Building a community: Does a community have to be diverse to be successful?

Tuesday, May 11th, 2010

Last year, Wikipedia made headlines when a survey commissioned by the Wikimedia Foundation discovered only 13% of Wikipedia’s writers and editors are women.  Among people who read but don’t write or edit for Wikipedia, 69% are men and 31% are women.  The same survey found that Wikipedians were much more highly educated than the rest of the population, with 19% saying they have a Master’s degree and 4.4% saying they have a Ph.D.

Facebook and MySpace have similarly gotten press for news that the demographics of the social networks’ members vary across race, class, and education.

It shouldn’t surprise us that these sites, or any other sites, would be more popular among certain demographic groups.

All communities, online or off, tend to reflect their founders and the worlds they come from.

Mark Zuckerberg, Facebook

Facebook was founded by Mark Zuckerberg while he was at Harvard.  Facebook ended up more popular with Ivy League students.  Wikipedia was founded using wiki technology and principles from the open source software movement.  Wikipedians, not surprisingly, are “mostly male computer geeks,” as described by founder Jimmy Wales.  Yelp started in San Francisco, and the irreverent, young tone echoes the tone of many Silicon Valley start-ups, attracting irreverent, young people.  It’s not just that the sites’ founders attract people who are like them.  They set the tone, based on values they hold, that tend to be shared by people similar to them.

Jimmy Wales, Wikipedia

Even as sites grow and expand beyond the first adopters, communities can develop cultures that are more attractive to certain groups than others.

Women are allegedly more active than men on Facebook, whereas the opposite is true on Twitter. 

Although both sites involve sharing information, the mechanisms are quite different.

I’m not going to hazard a guess as to why women are more drawn to Facebook or why men are more drawn to Twitter.  I do think it’s funny when writers forget their personal preferences might not be universal.  This writer, this writer, and this writer, who agree Twitter is much better than Facebook — all men.

Martha Stewart

Here’s one prominent exception, Martha Stewart, who says,

First of all, you don’t have to spend any time on it, and, second of all, you reach a lot more people. And I don’t have to ‘befriend’ and do all that other dippy stuff that they do on Facebook.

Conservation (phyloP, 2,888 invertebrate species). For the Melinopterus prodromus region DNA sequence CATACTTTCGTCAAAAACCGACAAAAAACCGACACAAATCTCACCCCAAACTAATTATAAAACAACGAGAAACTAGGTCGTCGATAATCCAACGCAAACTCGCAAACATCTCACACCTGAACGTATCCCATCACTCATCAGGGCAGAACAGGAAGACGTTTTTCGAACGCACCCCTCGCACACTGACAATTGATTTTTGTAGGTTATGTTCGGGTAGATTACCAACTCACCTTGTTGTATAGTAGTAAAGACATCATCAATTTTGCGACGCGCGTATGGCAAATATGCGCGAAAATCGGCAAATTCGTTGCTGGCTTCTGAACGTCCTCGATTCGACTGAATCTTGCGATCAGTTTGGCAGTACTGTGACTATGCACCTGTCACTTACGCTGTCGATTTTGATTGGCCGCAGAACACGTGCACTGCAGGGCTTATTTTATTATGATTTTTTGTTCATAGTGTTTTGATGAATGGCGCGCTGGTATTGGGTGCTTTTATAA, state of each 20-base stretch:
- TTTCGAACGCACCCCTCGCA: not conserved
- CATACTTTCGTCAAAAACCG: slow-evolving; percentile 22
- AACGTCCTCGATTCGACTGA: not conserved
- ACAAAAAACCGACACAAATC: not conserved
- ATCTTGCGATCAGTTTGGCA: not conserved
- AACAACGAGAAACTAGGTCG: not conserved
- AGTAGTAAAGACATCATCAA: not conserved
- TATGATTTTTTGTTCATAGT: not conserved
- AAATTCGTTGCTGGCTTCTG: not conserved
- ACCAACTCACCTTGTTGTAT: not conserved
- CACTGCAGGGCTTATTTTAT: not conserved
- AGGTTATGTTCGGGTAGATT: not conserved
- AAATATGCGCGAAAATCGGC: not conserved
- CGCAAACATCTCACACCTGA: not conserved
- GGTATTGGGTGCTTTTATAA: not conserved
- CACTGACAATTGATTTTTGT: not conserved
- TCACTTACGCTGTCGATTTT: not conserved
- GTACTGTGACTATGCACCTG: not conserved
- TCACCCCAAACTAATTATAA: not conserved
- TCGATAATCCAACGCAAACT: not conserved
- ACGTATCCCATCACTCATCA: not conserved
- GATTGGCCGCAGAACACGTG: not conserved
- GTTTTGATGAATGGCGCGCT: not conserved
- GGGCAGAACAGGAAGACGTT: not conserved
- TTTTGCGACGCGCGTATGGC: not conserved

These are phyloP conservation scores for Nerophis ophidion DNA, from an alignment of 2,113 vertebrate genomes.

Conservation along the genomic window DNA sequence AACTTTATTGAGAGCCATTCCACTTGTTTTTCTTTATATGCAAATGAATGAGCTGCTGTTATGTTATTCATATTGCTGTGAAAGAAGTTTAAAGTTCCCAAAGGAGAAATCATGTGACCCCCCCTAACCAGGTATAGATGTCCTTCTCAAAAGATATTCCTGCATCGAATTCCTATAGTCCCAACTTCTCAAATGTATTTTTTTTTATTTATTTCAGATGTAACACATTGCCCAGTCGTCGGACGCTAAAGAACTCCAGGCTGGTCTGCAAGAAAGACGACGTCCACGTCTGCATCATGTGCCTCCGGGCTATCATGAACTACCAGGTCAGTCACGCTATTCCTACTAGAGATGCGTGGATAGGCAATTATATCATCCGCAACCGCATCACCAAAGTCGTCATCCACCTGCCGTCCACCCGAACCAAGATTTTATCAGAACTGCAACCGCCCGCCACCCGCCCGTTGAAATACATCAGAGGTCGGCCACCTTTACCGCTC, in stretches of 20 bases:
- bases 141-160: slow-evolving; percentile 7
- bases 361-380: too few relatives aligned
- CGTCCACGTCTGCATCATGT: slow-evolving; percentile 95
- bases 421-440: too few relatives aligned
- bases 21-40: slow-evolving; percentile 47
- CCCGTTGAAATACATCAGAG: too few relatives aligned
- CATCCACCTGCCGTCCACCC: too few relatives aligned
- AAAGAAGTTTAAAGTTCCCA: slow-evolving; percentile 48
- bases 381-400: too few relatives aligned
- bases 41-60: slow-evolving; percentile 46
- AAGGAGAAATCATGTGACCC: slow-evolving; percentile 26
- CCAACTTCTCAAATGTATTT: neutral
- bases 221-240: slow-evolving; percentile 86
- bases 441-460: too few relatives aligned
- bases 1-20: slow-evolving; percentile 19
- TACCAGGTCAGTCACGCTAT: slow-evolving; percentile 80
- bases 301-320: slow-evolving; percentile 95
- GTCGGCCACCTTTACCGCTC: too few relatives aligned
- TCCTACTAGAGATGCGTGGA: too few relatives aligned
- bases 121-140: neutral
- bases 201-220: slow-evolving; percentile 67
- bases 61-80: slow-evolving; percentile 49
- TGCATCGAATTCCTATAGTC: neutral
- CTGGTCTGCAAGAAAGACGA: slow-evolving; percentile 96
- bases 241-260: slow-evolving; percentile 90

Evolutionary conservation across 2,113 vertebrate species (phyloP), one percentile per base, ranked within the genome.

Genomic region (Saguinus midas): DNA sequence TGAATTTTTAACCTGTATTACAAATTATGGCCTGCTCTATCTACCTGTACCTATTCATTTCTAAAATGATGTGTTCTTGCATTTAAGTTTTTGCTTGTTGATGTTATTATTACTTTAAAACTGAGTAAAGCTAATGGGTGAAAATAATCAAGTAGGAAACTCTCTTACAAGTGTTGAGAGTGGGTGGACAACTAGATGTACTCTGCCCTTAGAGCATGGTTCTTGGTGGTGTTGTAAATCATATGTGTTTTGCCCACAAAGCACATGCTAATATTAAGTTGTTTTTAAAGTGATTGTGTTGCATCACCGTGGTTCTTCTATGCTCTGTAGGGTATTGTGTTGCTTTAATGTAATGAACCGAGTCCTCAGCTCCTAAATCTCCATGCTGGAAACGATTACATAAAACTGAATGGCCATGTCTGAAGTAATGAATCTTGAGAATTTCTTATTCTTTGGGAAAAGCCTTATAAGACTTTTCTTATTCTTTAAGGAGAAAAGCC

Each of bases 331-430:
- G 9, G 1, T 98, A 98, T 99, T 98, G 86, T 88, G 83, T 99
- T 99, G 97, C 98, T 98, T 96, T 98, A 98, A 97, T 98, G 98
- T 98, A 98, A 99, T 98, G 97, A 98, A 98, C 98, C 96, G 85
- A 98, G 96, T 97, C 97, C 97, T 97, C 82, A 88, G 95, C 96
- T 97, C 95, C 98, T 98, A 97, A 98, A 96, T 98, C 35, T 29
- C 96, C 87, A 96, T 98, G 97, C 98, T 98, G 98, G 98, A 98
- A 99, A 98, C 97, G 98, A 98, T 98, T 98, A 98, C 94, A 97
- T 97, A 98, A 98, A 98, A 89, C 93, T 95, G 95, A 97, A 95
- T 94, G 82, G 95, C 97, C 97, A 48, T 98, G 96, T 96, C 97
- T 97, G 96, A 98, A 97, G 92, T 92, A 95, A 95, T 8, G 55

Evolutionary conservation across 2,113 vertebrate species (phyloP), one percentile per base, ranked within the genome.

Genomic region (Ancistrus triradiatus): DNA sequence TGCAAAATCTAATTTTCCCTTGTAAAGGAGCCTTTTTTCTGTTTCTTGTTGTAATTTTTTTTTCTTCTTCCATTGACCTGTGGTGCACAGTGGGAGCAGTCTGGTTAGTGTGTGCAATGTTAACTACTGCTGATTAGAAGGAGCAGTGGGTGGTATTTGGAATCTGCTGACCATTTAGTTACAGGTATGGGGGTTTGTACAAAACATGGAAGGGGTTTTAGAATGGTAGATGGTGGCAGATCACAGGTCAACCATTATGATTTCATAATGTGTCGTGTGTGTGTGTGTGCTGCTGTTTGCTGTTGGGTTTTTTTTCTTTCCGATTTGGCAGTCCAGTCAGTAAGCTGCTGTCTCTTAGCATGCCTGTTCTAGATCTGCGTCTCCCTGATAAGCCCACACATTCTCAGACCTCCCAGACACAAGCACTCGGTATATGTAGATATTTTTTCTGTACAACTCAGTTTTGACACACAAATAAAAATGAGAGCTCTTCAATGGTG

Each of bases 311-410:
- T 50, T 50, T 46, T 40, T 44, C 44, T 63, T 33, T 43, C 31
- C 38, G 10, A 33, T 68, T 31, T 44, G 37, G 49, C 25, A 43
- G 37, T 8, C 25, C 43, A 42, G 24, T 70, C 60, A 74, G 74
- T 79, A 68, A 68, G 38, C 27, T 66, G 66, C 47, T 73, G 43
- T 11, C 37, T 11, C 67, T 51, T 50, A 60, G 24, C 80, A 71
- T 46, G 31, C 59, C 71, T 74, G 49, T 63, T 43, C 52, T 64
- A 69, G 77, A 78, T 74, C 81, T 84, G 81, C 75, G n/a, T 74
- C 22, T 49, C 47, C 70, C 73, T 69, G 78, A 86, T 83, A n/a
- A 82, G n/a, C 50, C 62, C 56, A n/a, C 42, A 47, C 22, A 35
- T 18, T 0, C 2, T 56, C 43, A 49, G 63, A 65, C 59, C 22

Which sounds like a stereotypically male sort of thing to say.

But it is worth noting that certain ways of interacting are more appealing to some groups than others, even when sites are not being marketed specifically to one group or another.

Why does it matter?  A successful community is not necessarily a diverse one.

A forum for breast cancer patients won’t measure the health of its community by the number of men on it.

One of the most attractive things about the Internet is its ability to concentrate people with esoteric interests.

However, for communities with more universal goals, diversity is an important issue.

It makes sense that Wikipedia has publicly been working on making its community of writers and editors more diverse.  If Wikipedia’s goal is to create “a world in which every single human being can freely share in the sum of all knowledge,” it has to include the knowledge and perspective of people other than male computer geeks.  (I can’t say for sure, but I would bet there were a couple of male computer geeks involved in the writing of this rather literal exposition of the “sanitary napkin.”)

As part of that plan, Wikipedia is rolling out a redesign, which they hope will encourage more people to contribute their knowledge.

Whether or not the redesign drastically affects Wikipedia’s numbers, the plan will likely involve a delicate balancing act.

Wikipedia needs to attract new members without alienating the original members of its community.

If the old interface was intimidating to some people, it was probably equally attractive to others.  Those who didn’t find it intimidating could identify as part of a hard-core, committed group, an identity that can be crucial for energizing early members of a community.

It’s the problem of any community that wants to grow – how do you grow without destroying the sense of community that helped it start in the first place?

Large organizations have traditionally tried to maintain a sense of community with local chapters.

The Sierra Club and Habitat for Humanity International are both built on a network of local affiliates that have a certain amount of autonomy.  The Catholic Church and other religious organizations operate using a similar organizational structure, though with varying degrees of centralized control.

Online, the examples are fewer.

In fact, the only example of a community in our study that’s grown obviously beyond the boundaries of the original group is Facebook, and as I’ve discussed earlier, it’s an outlier.